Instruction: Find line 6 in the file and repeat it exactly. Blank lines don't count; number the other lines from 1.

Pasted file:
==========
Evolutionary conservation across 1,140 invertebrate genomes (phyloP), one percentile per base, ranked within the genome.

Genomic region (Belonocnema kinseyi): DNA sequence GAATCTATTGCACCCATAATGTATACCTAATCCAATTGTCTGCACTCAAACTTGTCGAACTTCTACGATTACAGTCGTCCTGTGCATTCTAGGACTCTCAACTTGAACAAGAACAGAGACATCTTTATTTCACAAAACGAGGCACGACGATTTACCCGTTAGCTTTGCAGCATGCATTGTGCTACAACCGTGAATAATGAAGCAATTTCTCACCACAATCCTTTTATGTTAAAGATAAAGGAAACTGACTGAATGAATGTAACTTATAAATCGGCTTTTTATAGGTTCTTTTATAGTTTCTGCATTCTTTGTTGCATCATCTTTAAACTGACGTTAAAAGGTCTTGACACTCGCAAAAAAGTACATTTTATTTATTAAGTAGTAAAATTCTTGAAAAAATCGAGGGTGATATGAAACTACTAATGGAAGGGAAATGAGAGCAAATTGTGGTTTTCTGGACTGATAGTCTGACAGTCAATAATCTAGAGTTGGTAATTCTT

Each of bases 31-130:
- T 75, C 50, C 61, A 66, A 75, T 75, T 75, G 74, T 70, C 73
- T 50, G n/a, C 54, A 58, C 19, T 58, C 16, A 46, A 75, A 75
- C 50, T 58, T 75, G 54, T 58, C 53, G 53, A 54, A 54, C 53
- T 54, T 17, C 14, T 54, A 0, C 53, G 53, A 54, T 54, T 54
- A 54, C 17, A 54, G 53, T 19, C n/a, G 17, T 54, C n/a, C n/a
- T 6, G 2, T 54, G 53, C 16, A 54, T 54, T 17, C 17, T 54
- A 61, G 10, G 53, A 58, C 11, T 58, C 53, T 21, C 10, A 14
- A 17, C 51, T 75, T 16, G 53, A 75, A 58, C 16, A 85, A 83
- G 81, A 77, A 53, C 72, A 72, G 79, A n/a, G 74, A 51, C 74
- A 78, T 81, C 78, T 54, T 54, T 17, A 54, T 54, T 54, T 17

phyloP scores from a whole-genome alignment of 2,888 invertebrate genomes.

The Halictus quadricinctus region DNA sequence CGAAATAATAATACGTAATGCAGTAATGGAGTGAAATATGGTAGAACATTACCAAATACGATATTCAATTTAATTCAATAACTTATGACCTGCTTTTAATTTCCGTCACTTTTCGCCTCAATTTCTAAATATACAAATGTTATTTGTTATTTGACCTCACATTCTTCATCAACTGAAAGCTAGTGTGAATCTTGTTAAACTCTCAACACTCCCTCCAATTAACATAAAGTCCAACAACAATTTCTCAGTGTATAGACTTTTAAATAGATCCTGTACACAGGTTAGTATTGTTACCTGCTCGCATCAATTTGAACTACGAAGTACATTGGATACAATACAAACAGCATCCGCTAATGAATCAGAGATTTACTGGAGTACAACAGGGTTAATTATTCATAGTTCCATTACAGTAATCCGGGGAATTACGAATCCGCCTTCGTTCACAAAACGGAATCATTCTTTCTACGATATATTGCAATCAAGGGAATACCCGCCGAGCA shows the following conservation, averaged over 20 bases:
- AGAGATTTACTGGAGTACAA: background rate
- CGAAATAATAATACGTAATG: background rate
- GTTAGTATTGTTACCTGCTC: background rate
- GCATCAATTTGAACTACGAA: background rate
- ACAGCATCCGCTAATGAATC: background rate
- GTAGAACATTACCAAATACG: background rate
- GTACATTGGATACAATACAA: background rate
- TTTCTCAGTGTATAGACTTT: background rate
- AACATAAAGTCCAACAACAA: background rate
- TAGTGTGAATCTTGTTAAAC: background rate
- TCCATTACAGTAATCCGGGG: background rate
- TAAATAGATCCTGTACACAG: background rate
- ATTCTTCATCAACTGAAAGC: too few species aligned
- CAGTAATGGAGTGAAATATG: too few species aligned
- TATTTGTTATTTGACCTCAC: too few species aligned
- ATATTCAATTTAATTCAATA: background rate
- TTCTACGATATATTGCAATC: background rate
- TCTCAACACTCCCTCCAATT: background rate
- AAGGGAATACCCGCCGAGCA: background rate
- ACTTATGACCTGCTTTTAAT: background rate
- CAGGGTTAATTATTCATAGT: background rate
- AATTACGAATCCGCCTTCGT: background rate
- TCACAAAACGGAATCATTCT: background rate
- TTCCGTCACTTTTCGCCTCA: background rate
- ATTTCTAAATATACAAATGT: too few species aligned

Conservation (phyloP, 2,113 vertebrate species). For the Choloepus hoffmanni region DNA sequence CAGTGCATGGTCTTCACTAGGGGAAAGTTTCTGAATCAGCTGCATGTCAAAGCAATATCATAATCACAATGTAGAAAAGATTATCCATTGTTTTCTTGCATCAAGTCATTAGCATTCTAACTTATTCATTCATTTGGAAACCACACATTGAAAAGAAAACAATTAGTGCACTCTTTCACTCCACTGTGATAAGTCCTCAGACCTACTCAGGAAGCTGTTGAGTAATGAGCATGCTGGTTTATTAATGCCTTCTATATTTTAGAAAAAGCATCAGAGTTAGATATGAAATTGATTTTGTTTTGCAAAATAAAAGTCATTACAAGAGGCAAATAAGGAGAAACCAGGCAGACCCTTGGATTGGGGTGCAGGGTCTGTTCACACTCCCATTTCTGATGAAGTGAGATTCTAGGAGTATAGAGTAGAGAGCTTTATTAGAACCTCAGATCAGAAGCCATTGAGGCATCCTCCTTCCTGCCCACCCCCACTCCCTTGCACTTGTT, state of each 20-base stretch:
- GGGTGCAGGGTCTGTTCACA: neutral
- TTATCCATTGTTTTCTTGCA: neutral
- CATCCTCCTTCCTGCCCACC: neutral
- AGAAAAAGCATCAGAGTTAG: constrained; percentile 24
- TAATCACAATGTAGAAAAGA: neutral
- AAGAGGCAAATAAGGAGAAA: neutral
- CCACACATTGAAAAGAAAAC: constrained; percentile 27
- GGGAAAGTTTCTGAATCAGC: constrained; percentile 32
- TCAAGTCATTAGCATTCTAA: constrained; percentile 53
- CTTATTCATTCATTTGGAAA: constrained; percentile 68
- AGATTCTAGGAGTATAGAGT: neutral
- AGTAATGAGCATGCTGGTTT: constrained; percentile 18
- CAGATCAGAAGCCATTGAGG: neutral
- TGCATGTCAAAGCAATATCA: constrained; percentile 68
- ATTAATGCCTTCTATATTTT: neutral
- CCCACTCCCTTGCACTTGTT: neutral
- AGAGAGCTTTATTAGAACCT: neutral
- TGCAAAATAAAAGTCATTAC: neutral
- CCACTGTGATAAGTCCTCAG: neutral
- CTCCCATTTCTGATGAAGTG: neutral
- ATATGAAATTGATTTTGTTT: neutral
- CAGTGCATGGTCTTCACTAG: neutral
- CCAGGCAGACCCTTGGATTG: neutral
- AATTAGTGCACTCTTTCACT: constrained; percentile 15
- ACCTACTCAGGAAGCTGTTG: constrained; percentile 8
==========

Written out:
- C 50, T 58, T 75, G 54, T 58, C 53, G 53, A 54, A 54, C 53